What did we think of the first nine minutes of Star Trek Into Darkness? It was some amazing visual footage, which entertained, raised questions, and got us really excited to see the full movie. It accomplished exactly what a prologue is supposed to accomplish. By all indications, J.J. Abrams has created a sequel that is even more compelling and interesting than his first Star Trek movie.
The Star Trek Into Darkness prologue opens up in London on Stardate 2259.55. The first scene is inside the home of Noel Clarke and Nazneed Contractor. Everything looks like the beginnings of a normal day. The alarm goes off, a dog jumps into bed, and the curtains are opened.
However, there is a sense of sadness, as Noel and Nazneed take their hover car on a drive through the country to the hospital. At the hospital, they visit a sick child (their daughter). The child is losing her hair, and Nazneen gives the child a new stuffed toy.
Outside the hospital, Noel is approached by a stranger. The stranger is Benedict Cumberbatch’s character (who reportedly goes by the name John Harrison). Harrison claims that he can save Noel’s daughter. Noel is surprised and asks what he said, and Harrison repeats that he can save Noel’s daughter. In a moment that adds to the mystery of Cumberbatch’s character, Noel actually asks him who he is. Harrison doesn’t reply, but only smiles.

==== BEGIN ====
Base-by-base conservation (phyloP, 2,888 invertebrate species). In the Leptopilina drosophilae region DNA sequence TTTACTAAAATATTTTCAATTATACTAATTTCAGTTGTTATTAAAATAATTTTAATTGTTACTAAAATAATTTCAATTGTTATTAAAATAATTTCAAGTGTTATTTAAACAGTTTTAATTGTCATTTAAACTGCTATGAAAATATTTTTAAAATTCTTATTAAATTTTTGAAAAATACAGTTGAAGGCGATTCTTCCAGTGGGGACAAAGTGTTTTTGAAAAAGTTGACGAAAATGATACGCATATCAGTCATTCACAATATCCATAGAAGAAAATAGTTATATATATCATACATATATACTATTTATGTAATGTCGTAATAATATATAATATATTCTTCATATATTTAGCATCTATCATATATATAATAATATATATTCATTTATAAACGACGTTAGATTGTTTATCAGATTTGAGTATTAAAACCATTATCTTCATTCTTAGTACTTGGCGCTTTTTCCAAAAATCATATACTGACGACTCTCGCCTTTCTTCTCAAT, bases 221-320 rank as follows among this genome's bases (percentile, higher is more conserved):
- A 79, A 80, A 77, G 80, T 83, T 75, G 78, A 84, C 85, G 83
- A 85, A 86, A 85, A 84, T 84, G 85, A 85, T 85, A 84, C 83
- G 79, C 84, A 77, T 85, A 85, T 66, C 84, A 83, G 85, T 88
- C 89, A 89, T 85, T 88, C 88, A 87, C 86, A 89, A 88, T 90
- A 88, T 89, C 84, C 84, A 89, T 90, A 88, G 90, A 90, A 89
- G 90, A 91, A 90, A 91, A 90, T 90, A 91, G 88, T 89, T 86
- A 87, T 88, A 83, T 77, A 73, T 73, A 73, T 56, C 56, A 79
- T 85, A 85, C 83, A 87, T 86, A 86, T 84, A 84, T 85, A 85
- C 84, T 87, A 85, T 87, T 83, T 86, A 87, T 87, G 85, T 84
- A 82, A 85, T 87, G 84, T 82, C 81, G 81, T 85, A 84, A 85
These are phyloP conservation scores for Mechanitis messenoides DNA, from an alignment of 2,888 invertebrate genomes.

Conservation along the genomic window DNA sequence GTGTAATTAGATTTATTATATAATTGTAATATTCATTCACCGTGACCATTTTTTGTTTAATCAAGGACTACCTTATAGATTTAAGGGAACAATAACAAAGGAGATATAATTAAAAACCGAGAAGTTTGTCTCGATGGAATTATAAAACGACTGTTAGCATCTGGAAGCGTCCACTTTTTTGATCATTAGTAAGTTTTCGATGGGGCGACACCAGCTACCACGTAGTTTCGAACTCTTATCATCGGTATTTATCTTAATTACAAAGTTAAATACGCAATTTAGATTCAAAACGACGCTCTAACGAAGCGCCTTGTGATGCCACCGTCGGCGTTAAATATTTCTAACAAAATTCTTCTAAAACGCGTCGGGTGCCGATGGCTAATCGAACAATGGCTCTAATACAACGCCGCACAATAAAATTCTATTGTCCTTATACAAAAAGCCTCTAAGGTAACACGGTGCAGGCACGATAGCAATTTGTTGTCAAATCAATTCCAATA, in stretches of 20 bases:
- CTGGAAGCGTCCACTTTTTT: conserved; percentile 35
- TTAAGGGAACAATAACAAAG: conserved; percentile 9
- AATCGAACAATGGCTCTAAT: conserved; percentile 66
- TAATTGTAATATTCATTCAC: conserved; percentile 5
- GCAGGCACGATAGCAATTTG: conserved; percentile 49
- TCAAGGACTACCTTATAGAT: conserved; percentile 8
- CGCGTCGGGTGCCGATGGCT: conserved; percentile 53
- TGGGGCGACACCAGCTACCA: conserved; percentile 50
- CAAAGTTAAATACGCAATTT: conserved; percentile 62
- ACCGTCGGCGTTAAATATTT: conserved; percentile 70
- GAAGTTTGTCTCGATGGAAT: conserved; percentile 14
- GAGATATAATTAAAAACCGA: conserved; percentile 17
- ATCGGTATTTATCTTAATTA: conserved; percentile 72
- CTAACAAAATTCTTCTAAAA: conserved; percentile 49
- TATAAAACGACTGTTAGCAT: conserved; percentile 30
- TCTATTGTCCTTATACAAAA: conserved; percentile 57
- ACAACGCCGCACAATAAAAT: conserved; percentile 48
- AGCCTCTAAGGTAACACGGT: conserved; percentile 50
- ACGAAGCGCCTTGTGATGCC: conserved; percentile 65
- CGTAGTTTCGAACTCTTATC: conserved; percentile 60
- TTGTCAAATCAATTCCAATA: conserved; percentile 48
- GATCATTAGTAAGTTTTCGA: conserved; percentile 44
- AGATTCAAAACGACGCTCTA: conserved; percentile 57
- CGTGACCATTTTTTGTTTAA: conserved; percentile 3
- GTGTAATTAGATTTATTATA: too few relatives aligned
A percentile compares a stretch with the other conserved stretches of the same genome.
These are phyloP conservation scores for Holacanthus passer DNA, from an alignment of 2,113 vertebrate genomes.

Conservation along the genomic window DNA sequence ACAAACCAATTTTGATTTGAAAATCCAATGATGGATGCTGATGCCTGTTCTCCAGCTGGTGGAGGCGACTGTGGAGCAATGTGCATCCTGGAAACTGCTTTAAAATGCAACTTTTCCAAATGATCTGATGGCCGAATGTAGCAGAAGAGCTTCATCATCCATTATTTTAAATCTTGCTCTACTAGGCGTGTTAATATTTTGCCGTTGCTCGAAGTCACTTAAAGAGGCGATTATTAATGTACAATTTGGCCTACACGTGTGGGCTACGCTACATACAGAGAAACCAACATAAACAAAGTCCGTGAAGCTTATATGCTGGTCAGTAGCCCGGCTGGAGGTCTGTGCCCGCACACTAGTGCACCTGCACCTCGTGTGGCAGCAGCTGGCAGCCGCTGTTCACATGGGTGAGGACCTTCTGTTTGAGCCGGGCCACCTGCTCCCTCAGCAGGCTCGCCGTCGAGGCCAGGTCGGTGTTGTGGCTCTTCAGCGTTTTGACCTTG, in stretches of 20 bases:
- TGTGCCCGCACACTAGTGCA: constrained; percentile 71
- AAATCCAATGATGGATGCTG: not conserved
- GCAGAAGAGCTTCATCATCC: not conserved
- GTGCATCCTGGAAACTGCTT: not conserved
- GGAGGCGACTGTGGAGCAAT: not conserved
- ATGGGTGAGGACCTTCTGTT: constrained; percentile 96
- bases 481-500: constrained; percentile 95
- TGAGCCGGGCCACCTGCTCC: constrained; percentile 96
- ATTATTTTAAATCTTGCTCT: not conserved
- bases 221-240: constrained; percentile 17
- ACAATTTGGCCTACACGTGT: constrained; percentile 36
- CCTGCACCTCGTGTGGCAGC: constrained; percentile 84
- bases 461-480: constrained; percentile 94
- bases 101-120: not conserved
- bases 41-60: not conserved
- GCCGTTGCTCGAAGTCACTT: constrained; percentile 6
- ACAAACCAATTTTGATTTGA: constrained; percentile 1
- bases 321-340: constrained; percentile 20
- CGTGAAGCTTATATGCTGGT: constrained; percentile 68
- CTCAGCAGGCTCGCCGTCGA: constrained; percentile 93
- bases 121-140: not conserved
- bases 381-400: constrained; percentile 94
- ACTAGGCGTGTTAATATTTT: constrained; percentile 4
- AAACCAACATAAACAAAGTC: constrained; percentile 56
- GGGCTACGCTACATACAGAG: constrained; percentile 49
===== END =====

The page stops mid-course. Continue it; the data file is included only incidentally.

The scene flashes to the planet Nibiru (the red-foliage planet from the trailer). Kirk and Bones are running through a bright red forest. They are being chased by the locals of the planet, probably because Kirk seems to have stolen some type of scroll. Kirk tells Bones that he doesn’t know what he has, but that the locals seem to be upset about it.
The scene flashes to a shuttlecraft above a volcano. Uhura is helping Spock get ready for a mission, which is to freeze the volcano and save the planet. Spock is wearing his bright red heat-protection suit. Uhura sort of flirts a little with Spock. Sulu starts to lower Spock into the volcano, but the shuttlecraft gets damaged, and Spock’s line gets cut. The shuttlecraft has to retreat back to the Enterprise.
The scene flashes back to Bones and Kirk, who have dropped the scrolls. It turns out that the scrolls were being used to lure the villagers away from the volcano, which was likely to destroy their town. Kirk and Bones leap off a cliff into the sea, where the Enterprise is waiting for them in the water.
On board the Enterprise, Kirk is told about Spock, and unfortunately any type of rescue mission seems impossible. Spock seems resigned to his fate and accepting that the needs of many outweigh the needs of one. Kirk asks Bones what Spock would do if the situation were reversed, and Bones says Spock would leave Kirk to die.